A trucker who tried to smuggle 147 kilograms of cocaine into Canada via the Ambassador Bridge has been sentenced to 16 years in prison.

    Lacchman Singh Chahal, 41, bowed his head as he received the sentence on Friday at the Superior Court of Justice in Windsor.

    "The message to truckers is pretty simple: if you want easy money, you're going to get hard time," said federal prosecutor Richard Pollock.

    The drug seizure ranks among the largest in the history of the Detroit-Windsor border.

    On Feb. 19, 2007, Chahal and his accomplice Sandeep Hans tried to cross the bridge driving a tractor-trailer loaded with produce from California.

    Border officers stopped and searched the truck. Packages of cocaine were found in six large hockey bags and a briefcase stashed among the cargo.

    The estimated street value of the drugs was $14.7 million.

    Hans was also sentenced to 16 years on Friday -- but he has been a fugitive since May 2009. He was tried and sentenced in absentia.

    Justice Richard Gates said his first consideration in the sentence was that it denounce and deter the "growing menace" of cocaine importation.

    Gates noted that cocaine affects entire communities, but the drug is not indigenous: without importation, there would be no cocaine problem.

    Gates said the recruiting of truckers to move the drug has become "increasingly attractive" to criminal organizations, and he believes the Detroit-Windsor border has replaced British Columbia as "the principal route of entry of (cocaine) into Canada."

    Gates rejected the idea that Chahal and Hans were unwitting couriers. He also dismissed Chahal's claim that he had been duped by Hans.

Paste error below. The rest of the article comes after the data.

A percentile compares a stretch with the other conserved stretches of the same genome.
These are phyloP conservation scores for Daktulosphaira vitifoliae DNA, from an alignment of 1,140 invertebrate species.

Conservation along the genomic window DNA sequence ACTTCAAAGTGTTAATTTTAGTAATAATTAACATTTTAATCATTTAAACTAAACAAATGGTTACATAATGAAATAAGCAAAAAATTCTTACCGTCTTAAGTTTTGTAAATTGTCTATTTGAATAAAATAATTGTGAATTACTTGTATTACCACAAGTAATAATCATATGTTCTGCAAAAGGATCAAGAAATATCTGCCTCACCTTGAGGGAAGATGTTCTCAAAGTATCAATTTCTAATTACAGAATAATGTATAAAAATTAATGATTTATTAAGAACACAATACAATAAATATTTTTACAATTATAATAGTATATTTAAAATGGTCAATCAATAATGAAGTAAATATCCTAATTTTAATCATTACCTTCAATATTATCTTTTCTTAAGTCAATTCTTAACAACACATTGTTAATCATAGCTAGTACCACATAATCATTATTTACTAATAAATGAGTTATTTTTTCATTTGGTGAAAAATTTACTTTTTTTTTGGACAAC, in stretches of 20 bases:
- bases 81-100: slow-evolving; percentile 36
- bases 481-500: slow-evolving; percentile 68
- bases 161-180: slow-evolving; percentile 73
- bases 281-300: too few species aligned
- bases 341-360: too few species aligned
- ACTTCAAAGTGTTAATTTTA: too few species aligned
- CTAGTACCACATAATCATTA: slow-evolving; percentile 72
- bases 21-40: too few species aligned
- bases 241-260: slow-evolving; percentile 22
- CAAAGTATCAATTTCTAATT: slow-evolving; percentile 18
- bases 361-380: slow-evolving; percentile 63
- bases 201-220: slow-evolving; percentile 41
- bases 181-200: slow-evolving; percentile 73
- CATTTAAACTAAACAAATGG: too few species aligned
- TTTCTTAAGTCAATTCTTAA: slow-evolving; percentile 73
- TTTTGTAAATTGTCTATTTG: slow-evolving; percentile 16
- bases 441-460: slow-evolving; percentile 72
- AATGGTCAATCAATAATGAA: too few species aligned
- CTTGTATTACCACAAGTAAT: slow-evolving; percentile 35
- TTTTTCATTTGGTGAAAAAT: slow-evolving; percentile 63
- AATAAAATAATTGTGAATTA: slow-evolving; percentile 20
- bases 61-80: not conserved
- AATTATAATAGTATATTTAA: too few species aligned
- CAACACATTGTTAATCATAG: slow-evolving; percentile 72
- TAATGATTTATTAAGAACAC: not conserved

Instead, Gates characterized Chahal as "someone who was involved in planning and co-ordination, not to mention participation, in the operation."

    Among the aggravating factors cited by Gates were the "enormous amount" of the drug, and Chahal's failure to take responsibility for the crime.

    Chahal was convicted in April after a lengthy trial. "He has not, in my view, indicated any remorse," Gates said.

    Gates said importation of a dangerous drug such as cocaine should be considered "a violent and serious offence.

    "The accused had a choice to make, and they made their choice, knowing full well the harm to the community."

    Family and friends of Chahal attended the sentencing. Some wore traditional Sikh turbans, and some adopted praying postures as the judge made his comments.

    Born in India, Chahal came to Canada in 1996. At the time of the offence, he had a home in Kitchener with his wife and their two children.

    He has known Hans since youth -- they grew up in the same village.

    Gates noted that tax records show Chahal's disclosed income to be "very modest" -- yet he bought a house with a $316,000 mortgage.

    Chahal's lawyer, Dan Scott, had asked for a sentence of 12 to 14 years.

    Outside the courthouse, Scott said he understands the court needs to "send a message."

    Pollock -- who was originally seeking a sentence of 18 to 20 years -- said he felt the judge's determination was appropriate. "It's one of the higher sentences that's been imposed in Windsor."

    Chahal had no prior criminal record, but Pollock said that's one of the reasons truckers like Chahal get involved in drug importation -- "because they have the air of legitimacy.

    "It's these people that the court, through this sentence, have deterred."

    Asked the whereabouts of Hans, Pollock replied: "If I could tell you where he was, he'd be arrested and he'd have been here this morning."

    By Dalson Chen,
    The Windsor Star
    September 11, 2010